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ptrace(2)			 System	Calls			     ptrace(2)

NAME
       ptrace  -  allows  a parent process to control the execution of a child
       process

SYNOPSIS
       #include	<unistd.h>
       #include	<sys/types.h>

       int ptrace(int request, pid_t pid, int addr, int	data);

DESCRIPTION
       The ptrace() function allows a parent process to	control	the  execution
       of a child process. Its primary use is for the implementation of	break-
       point debugging.	The child process behaves normally until it encounters
       a  signal  (see signal(3HEAD)), at which	time it	enters a stopped state
       and its parent is notified via the wait(2) function. When the child  is
       in  the	stopped	state, its parent can examine and modify its "core im-
       age" using ptrace(). Also, the parent can cause	the  child  either  to
       terminate or continue, with the possibility of ignoring the signal that
       caused it to stop.

       The request argument determines the action to be	taken by ptrace()  and
       is one of the following:

       0     This  request  must be issued by the child	process	if it is to be
	     traced by its parent. It turns on the  child's  trace  flag  that
	     stipulates	 that  the  child should be left in a stopped state on
	     receipt of	a signal rather	than the state specified by func  (see
	     signal(3C)). The pid, addr, and data arguments are	ignored, and a
	     return value is not defined for this  request.  Peculiar  results
	     ensue if the parent does not expect to trace the child.

       The  remainder  of the requests can only	be used	by the parent process.
       For each, pid is	the process ID of the child. The child must  be	 in  a
       stopped state before these requests are made.

       1, 2  With  these  requests,  the  word at location addr	in the address
	     space of the child	is returned to the parent process. If instruc-
	     tion  and data space are separated, request 1 returns a word from
	     instruction space,	and request 2 returns a	word from data	space.
	     If	instruction and	data space are not separated, either request 1
	     or	request	2 may be used with equal results. The data argument is
	     ignored. These two	requests fail if addr is not the start address
	     of	a word,	in which case -1 is returned to	the parent process and
	     the parent's errno	is set to EIO.

       3     With  this	request, the word at location addr in the child's user
	     area in the system's address space	(see <sys/user.h>) is returned
	     to	the parent process. The	data argument is ignored. This request
	     fails if addr is not the start address of a word  or  is  outside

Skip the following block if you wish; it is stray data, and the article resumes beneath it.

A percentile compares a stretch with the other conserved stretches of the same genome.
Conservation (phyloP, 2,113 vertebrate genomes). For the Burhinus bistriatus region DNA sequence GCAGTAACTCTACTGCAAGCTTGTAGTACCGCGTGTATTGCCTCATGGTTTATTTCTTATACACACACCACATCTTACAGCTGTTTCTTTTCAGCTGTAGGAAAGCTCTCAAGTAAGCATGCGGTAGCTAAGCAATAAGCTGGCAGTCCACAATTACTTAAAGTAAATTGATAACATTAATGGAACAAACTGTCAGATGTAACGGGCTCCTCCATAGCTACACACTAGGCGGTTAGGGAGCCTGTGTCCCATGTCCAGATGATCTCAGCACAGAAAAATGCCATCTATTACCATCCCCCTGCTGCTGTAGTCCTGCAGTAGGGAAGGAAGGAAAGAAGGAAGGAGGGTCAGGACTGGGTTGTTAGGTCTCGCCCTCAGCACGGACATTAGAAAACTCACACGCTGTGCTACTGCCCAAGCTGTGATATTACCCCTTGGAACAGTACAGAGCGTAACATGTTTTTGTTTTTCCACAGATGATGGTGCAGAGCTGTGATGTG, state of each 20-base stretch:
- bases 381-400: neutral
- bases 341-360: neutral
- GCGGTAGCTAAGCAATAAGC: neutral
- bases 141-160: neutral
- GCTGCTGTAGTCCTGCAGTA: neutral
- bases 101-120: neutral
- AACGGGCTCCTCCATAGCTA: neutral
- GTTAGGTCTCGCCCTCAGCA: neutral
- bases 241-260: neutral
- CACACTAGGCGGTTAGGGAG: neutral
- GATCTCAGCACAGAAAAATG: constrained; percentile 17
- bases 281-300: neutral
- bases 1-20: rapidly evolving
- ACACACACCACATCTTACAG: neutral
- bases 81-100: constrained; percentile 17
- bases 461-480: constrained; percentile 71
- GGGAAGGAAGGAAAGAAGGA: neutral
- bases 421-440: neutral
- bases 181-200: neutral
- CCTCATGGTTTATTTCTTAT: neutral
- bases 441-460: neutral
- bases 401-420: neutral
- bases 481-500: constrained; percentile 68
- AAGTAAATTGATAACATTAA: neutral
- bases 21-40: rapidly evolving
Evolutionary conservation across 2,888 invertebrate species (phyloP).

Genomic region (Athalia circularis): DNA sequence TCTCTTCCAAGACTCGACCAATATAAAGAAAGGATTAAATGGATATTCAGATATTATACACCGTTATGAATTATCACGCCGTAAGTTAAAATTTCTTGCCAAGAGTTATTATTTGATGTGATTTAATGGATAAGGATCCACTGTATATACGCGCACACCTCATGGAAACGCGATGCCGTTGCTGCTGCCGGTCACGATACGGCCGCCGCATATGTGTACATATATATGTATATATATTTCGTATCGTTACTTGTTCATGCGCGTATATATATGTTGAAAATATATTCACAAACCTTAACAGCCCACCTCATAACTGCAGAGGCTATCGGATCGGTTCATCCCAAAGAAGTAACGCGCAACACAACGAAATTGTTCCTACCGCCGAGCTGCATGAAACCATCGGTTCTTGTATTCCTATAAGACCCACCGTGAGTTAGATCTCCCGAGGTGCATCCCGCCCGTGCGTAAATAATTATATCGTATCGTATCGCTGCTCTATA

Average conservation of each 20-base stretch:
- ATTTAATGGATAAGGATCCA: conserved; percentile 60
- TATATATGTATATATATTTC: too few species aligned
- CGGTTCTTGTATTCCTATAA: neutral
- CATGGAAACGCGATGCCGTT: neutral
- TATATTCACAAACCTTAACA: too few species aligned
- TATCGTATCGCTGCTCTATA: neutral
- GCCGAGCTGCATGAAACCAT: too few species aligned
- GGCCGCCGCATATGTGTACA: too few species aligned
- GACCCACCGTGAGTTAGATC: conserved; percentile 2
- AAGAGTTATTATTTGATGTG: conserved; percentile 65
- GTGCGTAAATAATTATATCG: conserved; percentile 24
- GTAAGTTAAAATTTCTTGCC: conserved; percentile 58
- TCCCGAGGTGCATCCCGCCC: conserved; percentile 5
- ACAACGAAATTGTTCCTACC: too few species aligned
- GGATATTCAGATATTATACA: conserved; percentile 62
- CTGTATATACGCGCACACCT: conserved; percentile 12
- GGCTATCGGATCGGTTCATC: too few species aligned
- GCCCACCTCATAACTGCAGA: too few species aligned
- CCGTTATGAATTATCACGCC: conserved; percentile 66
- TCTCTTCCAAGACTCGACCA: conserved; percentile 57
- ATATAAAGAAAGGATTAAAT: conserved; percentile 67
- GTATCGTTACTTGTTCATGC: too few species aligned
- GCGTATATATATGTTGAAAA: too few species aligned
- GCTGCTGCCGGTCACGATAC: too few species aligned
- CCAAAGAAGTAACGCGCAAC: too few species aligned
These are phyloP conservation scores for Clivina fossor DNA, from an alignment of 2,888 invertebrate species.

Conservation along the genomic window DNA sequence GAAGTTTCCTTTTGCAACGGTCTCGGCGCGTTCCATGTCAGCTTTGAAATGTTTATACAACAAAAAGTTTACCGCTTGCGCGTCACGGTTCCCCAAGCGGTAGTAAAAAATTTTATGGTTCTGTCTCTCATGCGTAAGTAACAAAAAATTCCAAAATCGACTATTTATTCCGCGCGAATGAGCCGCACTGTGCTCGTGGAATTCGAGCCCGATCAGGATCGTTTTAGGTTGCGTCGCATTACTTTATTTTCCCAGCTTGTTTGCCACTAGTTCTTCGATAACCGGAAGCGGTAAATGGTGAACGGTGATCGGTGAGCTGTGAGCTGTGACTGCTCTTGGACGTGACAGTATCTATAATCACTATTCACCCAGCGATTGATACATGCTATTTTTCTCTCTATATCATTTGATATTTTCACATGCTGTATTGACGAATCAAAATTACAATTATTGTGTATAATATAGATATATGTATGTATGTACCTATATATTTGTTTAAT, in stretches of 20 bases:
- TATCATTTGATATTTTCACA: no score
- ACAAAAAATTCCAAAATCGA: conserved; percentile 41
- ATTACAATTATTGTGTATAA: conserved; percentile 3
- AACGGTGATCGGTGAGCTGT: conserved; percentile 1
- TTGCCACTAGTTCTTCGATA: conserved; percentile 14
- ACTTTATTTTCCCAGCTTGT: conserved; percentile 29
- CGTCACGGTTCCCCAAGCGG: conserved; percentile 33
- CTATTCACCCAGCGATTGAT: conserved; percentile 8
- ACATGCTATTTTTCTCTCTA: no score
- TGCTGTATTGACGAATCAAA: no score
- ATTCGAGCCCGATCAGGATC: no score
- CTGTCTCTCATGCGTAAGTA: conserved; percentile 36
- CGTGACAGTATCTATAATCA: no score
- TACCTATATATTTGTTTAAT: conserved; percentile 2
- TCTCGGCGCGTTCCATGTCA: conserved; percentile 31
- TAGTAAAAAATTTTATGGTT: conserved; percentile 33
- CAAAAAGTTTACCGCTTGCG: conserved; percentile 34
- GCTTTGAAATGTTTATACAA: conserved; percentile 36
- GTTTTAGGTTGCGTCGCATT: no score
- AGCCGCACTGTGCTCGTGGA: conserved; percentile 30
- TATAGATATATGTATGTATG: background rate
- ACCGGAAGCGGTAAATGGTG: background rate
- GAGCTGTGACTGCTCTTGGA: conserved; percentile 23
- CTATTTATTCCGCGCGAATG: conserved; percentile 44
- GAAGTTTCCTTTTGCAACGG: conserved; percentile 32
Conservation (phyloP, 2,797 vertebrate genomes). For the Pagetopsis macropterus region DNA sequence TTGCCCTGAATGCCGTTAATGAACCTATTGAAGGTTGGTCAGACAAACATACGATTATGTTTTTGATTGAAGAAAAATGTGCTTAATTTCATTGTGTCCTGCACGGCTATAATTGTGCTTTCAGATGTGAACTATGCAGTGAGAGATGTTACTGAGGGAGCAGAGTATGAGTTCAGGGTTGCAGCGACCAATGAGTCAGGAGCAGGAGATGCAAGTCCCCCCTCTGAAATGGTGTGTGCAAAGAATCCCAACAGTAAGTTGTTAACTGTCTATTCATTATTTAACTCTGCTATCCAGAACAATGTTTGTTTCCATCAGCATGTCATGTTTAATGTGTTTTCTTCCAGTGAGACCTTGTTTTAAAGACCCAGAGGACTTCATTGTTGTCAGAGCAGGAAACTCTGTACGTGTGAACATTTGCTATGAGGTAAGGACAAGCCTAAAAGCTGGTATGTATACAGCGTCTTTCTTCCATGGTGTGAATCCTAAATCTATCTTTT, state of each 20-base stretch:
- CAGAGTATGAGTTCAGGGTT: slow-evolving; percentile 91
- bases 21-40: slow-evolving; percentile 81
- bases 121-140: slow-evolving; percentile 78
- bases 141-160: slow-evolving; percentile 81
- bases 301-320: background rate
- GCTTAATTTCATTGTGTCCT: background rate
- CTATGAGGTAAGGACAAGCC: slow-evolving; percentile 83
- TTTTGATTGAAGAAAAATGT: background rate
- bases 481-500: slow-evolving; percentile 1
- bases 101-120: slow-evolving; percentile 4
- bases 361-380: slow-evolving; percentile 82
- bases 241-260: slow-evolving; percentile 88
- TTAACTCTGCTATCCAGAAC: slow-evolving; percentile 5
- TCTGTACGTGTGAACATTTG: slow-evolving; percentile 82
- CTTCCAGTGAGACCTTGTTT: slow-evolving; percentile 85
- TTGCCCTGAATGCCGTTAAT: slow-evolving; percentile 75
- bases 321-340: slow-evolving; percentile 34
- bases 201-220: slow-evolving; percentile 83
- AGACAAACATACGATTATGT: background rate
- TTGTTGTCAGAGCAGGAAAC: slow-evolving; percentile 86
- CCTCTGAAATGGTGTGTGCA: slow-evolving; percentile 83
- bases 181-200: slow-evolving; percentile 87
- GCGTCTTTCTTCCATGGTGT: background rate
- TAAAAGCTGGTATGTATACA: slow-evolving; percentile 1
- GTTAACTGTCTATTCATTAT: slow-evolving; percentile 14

the user area, in which case -1 is	returned to the	parent process
	     and the parent's errno is set to EIO.

       4, 5  With these	requests, the value given  by  the  data  argument  is
	     written  into the address space of	the child at location addr. If
	     instruction and data space	are separated, request 4 writes	a word
	     into  instruction	space,	and  request 5 writes a	word into data
	     space. If instruction and data space are  not  separated,	either
	     request  4	 or  request 5 may be used with	equal results. On suc-
	     cess, the value written into the address space of	the  child  is
	     returned  to  the	parent.	These two requests fail	if addr	is not
	     the start address of a word. On failure -1	 is  returned  to  the
	     parent process and	the parent's errno is set to EIO.

       6     With  this	request, a few entries in the child's user area	can be
	     written. data gives the value that	is to be written and  addr  is
	     the  location  of	the entry. The few entries that	can be written
	     are the general registers and the condition codes of the  Proces-
	     sor Status	Word.

       7     This  request  causes  the	child to resume	execution. If the data
	     argument is 0, all	pending	signals	including the one that	caused
	     the  child	 to  stop are canceled before it resumes execution. If
	     the data argument is a valid signal number, the child resumes ex-
	     ecution  as if it had incurred that signal, and any other pending
	     signals are canceled. The addr argument must be equal  to	1  for
	     this  request.  On	success, the  value of data is returned	to the
	     parent.  This request fails if data is not	0 or  a	 valid	signal
	     number,  in  which	 case -1 is returned to	the parent process and
	     the parent's errno	is set to EIO.

       8     This request causes the child to terminate	with the  same	conse-
	     quences as	exit(2).

       9     This  request  sets the trace bit in the Processor	Status Word of
	     the child and then	executes the same steps	as  listed  above  for
	     request 7.	The trace bit causes an	interrupt on completion	of one
	     machine instruction. This effectively allows single  stepping  of
	     the child.

       To forestall possible fraud, ptrace() inhibits the set-user-ID facility
       on subsequent calls to  one  of	the  exec  family  of  functions  (see
       exec(2)). If a traced process calls one of the exec functions, it stops
       before executing	the first instruction of the new image showing	signal
       SIGTRAP.

ERRORS
       The ptrace() function will fail if:

       EIO   The request argument is an	illegal	number.

       EPERM The effective user	of the calling process is not super-user.

       ESRCH The  pid  argument	 identifies a child that does not exist	or has
	     not executed a ptrace() call with request 0.

SEE ALSO
       exec(2),	exit(2), wait(2), signal(3C), signal(3HEAD)

SunOS 5.9			  5 Jul	1990			     ptrace(2)

NAME | SYNOPSIS | DESCRIPTION | ERRORS | SEE ALSO

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